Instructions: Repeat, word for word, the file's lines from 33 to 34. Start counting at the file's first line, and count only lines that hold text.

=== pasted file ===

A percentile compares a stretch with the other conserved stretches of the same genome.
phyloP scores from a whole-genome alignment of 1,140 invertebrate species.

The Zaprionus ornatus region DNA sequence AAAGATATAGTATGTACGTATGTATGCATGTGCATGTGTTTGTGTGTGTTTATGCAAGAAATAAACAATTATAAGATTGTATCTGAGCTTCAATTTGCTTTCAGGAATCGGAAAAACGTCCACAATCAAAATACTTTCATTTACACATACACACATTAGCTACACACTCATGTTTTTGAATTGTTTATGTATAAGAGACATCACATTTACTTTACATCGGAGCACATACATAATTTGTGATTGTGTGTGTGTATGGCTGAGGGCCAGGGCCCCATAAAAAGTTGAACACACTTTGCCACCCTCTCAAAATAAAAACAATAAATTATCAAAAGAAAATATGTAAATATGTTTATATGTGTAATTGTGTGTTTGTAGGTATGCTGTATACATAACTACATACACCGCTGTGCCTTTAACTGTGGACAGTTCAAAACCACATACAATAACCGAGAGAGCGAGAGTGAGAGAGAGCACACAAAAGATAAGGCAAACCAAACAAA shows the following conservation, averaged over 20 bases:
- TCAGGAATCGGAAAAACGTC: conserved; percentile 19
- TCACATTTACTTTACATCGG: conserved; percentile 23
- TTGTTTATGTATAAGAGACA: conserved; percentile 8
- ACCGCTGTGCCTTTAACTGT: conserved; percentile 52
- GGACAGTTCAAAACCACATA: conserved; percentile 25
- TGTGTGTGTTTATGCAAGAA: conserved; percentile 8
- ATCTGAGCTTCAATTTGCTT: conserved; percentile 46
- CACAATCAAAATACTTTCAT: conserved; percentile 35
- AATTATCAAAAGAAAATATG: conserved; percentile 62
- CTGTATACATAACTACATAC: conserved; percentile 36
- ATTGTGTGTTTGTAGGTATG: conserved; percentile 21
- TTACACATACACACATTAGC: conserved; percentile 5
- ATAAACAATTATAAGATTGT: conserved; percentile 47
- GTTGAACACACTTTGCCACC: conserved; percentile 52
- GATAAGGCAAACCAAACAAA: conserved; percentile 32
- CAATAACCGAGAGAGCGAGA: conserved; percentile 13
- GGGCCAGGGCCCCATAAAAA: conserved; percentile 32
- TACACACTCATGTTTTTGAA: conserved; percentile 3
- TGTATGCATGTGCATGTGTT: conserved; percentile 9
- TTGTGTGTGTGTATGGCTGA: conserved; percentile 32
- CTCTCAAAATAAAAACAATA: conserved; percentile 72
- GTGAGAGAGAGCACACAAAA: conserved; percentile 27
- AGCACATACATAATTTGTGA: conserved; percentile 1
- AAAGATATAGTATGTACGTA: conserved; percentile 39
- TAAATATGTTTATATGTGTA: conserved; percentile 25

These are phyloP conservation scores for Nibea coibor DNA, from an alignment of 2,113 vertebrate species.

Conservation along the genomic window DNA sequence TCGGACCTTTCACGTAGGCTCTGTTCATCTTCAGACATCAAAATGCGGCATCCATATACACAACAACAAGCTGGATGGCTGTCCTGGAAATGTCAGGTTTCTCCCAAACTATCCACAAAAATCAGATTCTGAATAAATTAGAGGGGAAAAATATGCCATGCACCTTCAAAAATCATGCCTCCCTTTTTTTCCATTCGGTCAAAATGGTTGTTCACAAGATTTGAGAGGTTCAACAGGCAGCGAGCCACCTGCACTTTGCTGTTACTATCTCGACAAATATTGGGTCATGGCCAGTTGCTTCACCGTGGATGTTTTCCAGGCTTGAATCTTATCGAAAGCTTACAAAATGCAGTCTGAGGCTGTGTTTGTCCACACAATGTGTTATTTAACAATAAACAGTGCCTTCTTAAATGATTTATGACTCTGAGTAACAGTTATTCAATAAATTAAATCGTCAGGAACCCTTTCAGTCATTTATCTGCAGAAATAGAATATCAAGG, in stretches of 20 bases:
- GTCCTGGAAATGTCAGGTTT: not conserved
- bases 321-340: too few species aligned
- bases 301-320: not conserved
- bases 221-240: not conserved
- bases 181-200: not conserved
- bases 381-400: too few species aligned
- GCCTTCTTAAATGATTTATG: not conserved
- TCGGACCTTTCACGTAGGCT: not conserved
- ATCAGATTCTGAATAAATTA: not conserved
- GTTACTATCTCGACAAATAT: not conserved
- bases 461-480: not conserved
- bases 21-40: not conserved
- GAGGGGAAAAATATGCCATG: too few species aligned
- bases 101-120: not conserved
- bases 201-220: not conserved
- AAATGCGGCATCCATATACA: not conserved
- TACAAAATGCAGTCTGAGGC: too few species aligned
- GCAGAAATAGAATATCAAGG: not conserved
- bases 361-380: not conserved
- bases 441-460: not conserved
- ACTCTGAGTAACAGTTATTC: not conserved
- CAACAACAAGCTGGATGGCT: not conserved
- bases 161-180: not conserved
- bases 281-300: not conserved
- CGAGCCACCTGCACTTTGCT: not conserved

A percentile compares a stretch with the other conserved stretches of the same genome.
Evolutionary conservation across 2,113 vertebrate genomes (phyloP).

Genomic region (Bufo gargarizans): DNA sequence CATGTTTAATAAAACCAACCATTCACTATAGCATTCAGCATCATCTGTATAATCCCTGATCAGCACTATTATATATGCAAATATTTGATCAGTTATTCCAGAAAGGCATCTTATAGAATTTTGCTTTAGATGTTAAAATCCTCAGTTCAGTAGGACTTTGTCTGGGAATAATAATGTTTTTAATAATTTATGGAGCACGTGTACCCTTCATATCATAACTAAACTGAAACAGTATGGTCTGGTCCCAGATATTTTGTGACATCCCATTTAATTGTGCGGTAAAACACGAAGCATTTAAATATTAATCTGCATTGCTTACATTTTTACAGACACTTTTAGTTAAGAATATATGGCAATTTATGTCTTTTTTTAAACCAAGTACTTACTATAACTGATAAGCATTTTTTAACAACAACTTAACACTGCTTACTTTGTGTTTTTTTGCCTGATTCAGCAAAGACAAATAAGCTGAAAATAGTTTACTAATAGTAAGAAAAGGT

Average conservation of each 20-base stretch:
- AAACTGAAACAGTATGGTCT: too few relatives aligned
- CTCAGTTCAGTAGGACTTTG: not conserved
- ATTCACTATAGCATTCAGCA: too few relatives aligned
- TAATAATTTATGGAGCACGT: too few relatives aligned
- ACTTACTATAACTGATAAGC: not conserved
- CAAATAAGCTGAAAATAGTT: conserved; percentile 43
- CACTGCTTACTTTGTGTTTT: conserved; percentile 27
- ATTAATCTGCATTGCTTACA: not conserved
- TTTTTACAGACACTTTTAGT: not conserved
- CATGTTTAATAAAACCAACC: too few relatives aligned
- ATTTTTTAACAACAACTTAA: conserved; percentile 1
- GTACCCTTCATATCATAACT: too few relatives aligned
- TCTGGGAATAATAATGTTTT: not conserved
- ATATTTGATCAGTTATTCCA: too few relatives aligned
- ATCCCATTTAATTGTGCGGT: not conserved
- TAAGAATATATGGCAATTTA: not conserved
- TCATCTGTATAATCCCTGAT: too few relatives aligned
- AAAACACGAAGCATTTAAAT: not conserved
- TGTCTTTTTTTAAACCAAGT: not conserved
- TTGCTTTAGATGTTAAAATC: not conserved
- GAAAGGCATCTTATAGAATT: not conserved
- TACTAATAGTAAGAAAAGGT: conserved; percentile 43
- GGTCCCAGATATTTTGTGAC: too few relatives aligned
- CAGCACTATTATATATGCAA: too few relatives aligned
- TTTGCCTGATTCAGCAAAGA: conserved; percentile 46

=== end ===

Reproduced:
- bases 301-320: not conserved
- bases 221-240: not conserved